Last week’s terror events will leave many searching for answers and seeking assurances from political and security leaders that they will take steps to prevent it from happening again. There will be an obvious temptation to look to the law to “fix” the issue, and if the past is a guide, stronger anti-terror legislation and warnings that Canadians may need to surrender more of their privacy and civil liberties in the name of greater security will soon follow.
My weekly technology law column (Toronto Star version, homepage version) notes that if there are legal solutions that would help foster better security, they should unquestionably be considered. Yet Canada should proceed with caution and recognize that past experience suggests that the unintended consequences that may arise from poorly analyzed legislation may do more harm than good.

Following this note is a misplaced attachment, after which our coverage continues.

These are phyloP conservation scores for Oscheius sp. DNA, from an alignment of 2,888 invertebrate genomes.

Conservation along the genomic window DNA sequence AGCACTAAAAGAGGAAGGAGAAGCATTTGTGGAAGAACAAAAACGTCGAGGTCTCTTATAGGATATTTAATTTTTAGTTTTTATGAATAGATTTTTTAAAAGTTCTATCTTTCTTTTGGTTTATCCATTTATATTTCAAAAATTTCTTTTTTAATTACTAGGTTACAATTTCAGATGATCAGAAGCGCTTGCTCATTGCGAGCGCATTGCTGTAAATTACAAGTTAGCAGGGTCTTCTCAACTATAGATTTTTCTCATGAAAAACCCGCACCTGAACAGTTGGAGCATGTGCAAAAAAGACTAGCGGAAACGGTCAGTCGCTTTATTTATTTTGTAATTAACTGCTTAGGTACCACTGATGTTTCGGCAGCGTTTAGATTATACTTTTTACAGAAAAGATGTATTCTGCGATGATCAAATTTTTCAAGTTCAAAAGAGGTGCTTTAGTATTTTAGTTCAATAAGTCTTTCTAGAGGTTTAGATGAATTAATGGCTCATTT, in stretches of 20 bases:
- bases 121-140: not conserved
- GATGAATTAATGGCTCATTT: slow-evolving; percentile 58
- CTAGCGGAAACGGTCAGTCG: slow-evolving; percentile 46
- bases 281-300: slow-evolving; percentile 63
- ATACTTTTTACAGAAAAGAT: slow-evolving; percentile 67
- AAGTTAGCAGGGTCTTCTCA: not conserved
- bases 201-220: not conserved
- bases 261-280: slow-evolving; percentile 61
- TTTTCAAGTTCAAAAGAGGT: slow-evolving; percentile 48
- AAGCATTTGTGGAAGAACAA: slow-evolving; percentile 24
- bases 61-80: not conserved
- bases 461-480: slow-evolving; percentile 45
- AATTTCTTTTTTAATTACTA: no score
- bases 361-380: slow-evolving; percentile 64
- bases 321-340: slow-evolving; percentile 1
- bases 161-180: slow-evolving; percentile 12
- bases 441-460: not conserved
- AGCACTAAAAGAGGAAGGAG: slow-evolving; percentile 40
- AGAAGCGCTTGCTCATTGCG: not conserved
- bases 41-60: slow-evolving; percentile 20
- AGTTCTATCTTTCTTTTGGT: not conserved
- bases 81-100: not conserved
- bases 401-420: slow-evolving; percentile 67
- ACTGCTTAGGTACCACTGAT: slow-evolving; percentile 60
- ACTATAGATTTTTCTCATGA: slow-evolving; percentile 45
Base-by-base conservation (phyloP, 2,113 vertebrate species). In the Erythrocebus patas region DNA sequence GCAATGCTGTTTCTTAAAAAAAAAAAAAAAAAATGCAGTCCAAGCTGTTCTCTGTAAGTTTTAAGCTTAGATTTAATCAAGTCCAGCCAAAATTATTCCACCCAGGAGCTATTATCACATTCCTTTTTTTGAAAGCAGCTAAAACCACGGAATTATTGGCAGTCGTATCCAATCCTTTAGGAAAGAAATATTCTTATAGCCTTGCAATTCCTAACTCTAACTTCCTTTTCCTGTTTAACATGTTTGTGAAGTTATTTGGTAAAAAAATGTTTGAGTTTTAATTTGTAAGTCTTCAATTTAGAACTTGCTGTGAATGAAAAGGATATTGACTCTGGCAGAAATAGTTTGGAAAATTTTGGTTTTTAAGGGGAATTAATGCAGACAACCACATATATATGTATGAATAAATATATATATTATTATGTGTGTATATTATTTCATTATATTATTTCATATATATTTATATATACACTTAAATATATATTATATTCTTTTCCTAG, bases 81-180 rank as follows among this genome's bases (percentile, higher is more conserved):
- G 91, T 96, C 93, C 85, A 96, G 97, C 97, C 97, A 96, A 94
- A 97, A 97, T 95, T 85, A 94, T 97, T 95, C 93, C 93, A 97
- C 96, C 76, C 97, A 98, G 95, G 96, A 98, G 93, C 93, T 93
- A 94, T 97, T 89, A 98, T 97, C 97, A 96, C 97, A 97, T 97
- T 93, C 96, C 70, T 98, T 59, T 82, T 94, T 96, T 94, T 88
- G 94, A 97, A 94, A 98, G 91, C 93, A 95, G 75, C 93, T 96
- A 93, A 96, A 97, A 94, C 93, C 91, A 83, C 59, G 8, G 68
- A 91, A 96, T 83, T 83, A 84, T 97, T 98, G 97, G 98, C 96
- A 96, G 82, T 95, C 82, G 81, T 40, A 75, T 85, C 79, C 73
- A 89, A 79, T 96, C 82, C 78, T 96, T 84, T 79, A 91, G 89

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In the aftermath of the Supreme Court of Canada’s Spencer decision, I argued that the decision upholding the reasonable expectation of privacy in subscriber information contradicted the government’s claims supporting Bills C-13 and S-4, leaving the government’s lawful access strategy in tatters. I noted that it faced a choice:
The Canadian government could adopt the “bury our heads in the sand approach” by leaving the provision unchanged, knowing that it will be unused or subject to challenge. That would run counter to the spirit of the Supreme Court ruling, however, and do nothing to assist law enforcement.